What’s a Christmas Purist?

A Christmas purist is someone who complains that not everything we associate with Christmas has roots going back to the First Christmas. Purists especially dislike any new 21st Century features on our cards, in the decorations on the tree, in what we eat or what we do.

What sort of things doesn’t a purist like?

They are not all the same, but a lot object to non-traditional decorations like unicorns, spaceships and hobbits. Then there are those who say Christmas dinner has to be turkey and all the usual accompaniments. I expect they won’t like any carols written this century either.

As I love history, why aren’t I a purist?

Christmas has been celebrated for two thousand years, as the rest of the life of Jesus has been. So too has his death and resurrection. People have found new ways of celebrating these events in every generation. I don’t know much about the early years, but I know a bit about the Mediaeval Christmas and the ways new items have been added, and sometime old ones dropped, in every period since. People made the Christmas story and the Christian message, relevant to their age. That is why they do it differently in different countries.

Is it wrong to be a purist?

I don’t mind other people choosing to try to make their Christmas as authentic as possible, if they don’t give the rest of us a hard time. However, I do think they are on a hiding to nothing. If you throw out everything that you can’t be sure was there in the First Century, you won’t have much left. I don’t think anyone knows how the first Christians did celebrate it. Each Purist probably has his or her own views as to what is or isn’t OK.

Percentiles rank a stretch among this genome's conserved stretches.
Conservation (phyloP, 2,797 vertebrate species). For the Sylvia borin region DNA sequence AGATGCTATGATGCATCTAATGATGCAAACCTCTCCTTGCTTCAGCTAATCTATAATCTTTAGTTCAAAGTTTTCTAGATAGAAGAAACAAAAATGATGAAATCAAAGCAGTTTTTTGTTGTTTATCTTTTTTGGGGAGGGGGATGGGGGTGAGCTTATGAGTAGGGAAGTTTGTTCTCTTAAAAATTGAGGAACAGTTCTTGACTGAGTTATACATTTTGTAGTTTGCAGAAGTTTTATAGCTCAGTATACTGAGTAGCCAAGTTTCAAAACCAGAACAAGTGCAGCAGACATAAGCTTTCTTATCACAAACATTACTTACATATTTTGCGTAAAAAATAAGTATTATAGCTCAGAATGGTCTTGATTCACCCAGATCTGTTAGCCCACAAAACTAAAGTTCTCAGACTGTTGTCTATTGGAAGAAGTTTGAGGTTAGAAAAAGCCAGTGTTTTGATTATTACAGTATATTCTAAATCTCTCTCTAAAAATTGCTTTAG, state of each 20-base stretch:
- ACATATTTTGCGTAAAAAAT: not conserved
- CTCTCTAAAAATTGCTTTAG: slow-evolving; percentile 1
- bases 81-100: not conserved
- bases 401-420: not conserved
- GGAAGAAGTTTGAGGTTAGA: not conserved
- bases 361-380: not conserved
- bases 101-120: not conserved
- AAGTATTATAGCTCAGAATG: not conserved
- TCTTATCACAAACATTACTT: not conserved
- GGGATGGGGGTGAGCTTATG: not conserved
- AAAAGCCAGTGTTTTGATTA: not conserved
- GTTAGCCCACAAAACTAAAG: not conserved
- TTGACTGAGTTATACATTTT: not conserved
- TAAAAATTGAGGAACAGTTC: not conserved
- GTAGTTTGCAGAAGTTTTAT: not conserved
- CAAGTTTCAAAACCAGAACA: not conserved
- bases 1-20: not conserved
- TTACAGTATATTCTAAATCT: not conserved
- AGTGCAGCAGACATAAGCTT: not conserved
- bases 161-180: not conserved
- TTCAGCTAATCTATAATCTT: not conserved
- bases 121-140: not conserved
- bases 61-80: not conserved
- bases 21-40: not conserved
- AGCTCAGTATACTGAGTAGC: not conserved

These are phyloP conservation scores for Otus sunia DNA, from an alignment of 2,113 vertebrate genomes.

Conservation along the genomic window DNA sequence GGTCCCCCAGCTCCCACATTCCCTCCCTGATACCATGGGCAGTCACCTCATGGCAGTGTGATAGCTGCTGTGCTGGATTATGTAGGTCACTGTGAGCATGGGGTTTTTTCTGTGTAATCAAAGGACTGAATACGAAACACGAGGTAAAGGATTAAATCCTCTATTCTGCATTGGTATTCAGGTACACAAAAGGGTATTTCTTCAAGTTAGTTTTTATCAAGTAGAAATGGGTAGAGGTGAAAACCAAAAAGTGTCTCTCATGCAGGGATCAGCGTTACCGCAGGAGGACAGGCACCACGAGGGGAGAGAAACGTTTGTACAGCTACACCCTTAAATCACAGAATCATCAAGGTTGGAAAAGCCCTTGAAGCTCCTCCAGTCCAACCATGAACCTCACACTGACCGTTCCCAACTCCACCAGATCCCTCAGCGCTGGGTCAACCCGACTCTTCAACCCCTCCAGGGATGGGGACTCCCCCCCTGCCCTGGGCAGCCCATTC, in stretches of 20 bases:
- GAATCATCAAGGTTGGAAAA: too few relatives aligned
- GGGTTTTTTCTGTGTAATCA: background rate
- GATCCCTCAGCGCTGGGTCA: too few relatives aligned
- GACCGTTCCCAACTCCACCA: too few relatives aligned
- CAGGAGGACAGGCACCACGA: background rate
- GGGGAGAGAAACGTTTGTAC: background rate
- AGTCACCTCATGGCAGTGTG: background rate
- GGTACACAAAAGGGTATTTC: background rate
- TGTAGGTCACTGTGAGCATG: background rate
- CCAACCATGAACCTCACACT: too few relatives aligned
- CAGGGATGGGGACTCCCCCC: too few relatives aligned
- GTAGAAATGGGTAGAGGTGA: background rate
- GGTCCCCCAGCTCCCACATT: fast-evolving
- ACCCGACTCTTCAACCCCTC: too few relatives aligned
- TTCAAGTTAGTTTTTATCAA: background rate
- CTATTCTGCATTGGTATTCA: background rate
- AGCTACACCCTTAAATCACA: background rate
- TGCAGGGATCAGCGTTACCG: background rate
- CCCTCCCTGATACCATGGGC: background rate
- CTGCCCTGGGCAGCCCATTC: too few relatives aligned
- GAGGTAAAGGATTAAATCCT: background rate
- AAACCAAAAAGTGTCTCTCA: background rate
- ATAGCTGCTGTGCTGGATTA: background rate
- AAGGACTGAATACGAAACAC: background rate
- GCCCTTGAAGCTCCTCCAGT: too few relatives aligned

Why I really don’t want to be a purist.

Christmas is a time of goodwill and joy. Let’s not spoil it by bickering. If you want curry and fizzy drinks instead of Turkey and mulled wine, go for it! If you love the old carols, listen to them, or (better) sing them with gusto, but if you like songs from Jesus Christ Superstar or even more recent ones (there really are some!) then have a great time with them.

If I’m not a purist, what am I?

I like a bit of everything. For instance, I’ve just been to a fairly traditional service of nine lessons and carols, but some someone had put some to new settings. The readings were in modern English. There was a sketch where Herod was like a present-day megalomaniac. The vicar reflected on the sketch and what the humble birth of God’s son told us about power. On Saturday, I will be going to a panto-nativity in the open, where I will be providing a plywood-and-carpet donkey and a real sheepdog. I haven’t seen the script, but am looking forward to it. Some would say I am catholic, but not in the high-church sense.

A modern sheepdog. A pedant might object to his being in a Nativity play.

A modern sheepdog. A pedant might object to his being in a Nativity play.

What if you don’t buy the baby-in-manger stuff anyway?

Enjoy the holiday, the parties, the presents, the food – as much of all that as you like. It’s joy to the World and goodwill to all – get it?